Continued from Restaurant Review: The Old Convent – Part I.The fifth course – a palate-cleansing Organic Lemon and Ginger Sorbet – caused arguments. The Cousins, who are identical twins, thought that the ginger was more pronounced. The rest of us were definitely on the lemon side – as the wine kept flowing, we wondered if the world is divided into lemon-tasters and ginger-tasters.
Category: Eating Out
When you’re going out for an eagerly anticipated eight-course meal at a restaurant in the middle of the Tipperary countryside it would be nice to turn up a little early, take some time to appreciate the setting and relax while perusing the wine list. In an ideal world. As it happened, ten minutes after we were supposed to arrive, the Boyfriend and I – plus my Clonmel-based and Dublin-based Cousins, accompanied by the Chilli-Intolerant Husband and the Ex-Planner Partner – were still chugging along in a Clonmel taxi that seemed to be in no hurry to get us to our destination. As we pulled up outside the imposing frontage of The Old Convent, just outside Clogheen, there was a mad scramble to pay, figure out when we should be collected and get out of the taxi but, as soon as we set foot on the black and white tiled floor of the elegant hallway, all stress was over. Calmly greeted and smoothly ushered to our table by proprietor Christine Gannon, we settled into an evening of superb food, wonderful wine and great service.
Last night’s Slow Food evening was the perfect introduction to Harry’s Café Bar in Dún Laoghaire. Since reading about the Polish food on offer there, especially the pierogi (dumplings), this had been a long-anticipated – but never quite realised – trip. Although there was no sign of pierogi on the menu circulated with the email about the event, the mention of dishes such as Marinated Roast Beef (Pieczen Wolowa) and Roast Pork Shank (Golonka) were more than enough to convince me.
If anyone’s around Dublin for the weekend and at a loose end – although that might be unlikely given the time of the year! – the National Crafts and Design Fair is on at the RDS in Dublin this weekend. The Dublin-based Cousin and I went along last night and discovered plenty of ways of spending our money on arty, crafty bits for Christmas, plus a whole room devoted to a variety of food products, whether you’re looking for regato style goat’s cheese from Cloon Goat Farm or tubs of soft Springwell Sheep’s Cheese, to stock up for Christmas on Filligans’ chutneys, mustards and jams (make sure you check out the Irish Peach & Cardamon Chutney), mini caramel waffles from Wicklow Fine Foods and Boozeberries festive-coloured liqueur.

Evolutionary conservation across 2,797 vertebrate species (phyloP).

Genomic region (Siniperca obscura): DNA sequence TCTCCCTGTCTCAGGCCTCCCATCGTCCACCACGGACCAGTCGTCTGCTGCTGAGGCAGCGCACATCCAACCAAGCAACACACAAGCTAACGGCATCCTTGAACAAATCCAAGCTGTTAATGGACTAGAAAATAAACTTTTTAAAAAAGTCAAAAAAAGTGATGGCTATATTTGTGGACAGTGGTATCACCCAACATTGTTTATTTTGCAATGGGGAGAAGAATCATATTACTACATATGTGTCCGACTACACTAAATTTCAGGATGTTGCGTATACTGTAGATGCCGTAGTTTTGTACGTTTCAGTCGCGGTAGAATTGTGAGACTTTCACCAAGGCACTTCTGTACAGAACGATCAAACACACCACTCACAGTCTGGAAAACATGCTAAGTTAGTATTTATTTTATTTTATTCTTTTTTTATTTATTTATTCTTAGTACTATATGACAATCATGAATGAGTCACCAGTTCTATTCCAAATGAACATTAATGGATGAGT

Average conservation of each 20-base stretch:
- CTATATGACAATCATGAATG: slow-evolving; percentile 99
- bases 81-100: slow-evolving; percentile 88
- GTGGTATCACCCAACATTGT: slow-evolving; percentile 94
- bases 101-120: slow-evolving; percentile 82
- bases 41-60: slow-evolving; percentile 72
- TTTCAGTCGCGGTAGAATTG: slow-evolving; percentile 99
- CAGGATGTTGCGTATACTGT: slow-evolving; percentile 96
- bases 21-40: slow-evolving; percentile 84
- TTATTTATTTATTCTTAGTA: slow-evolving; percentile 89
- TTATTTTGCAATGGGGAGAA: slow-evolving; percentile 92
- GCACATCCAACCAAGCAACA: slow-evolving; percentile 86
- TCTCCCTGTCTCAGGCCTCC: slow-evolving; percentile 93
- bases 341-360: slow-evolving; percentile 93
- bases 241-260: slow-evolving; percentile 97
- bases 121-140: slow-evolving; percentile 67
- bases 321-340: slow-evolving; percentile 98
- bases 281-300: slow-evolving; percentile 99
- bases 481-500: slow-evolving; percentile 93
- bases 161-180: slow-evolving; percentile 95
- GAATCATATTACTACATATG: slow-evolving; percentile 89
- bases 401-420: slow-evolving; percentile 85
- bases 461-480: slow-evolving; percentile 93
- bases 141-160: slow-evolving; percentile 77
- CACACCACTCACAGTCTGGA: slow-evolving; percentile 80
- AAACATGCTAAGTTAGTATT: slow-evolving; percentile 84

Thursday was a searingly hot day in Dublin and, even come evening time, there was little respite from the heat in the city center. Sun-warmed crowds pooled outside bars and restaurants, Mediterranean-style. It was not an evening to be indoors so, when the Boyfriend and I arrived for a 7.30pm booking at Grafton Street fish restaurant Mackerel and I spied seats outside on the narrow balcony, we grabbed them as soon as we could hot-foot across the room.
Friday afternoon was a good time to be at the inaugural Taste of Dublin event as blazing sunshine encouraged a cheerful and good humoured crowd to linger, sample and wander around a Dublin Castle courtyard crowded with stands and stalls. My €35 ticket (I managed to keep the dreaded Ticketmaster booking fees to €2 by buying from the Ticketmaster outlet in Stephen’s Green Shopping Centre) entitled me to €20-worth of florins, the festival currency, but the sky was the limit as soon as you set foot inside the event areas. With sample signature dishes priced from €5 to €8, that €20 didn’t last long and I’ve even read of people spending another €70 on top of that. I was well behaved though – after spending my first €20, I just bought €5 extra – and, although portions were less than generous, I would have been hard pressed to find something I really wanted to spend more on.
Watch out next month for Taste of Dublin 2006, running from 22 June to 25 June in the gardens at Dublin Castle and described in the press release as Dublin’s “first outdoor gourmet food and drink festival”. Ha! There’s a reason why there aren’t more outdoor events in Ireland – talk to the shivering, drenched stallholders at any of the markets around the country and see why. Anyway, festival visitors can expect signature dishes from a selection of the city’s restaurants, including a few of my favourites – the lovely Silk Road Café in the Chester Beatty Library and the more sophisticated Cellar Restaurant at The Merrion.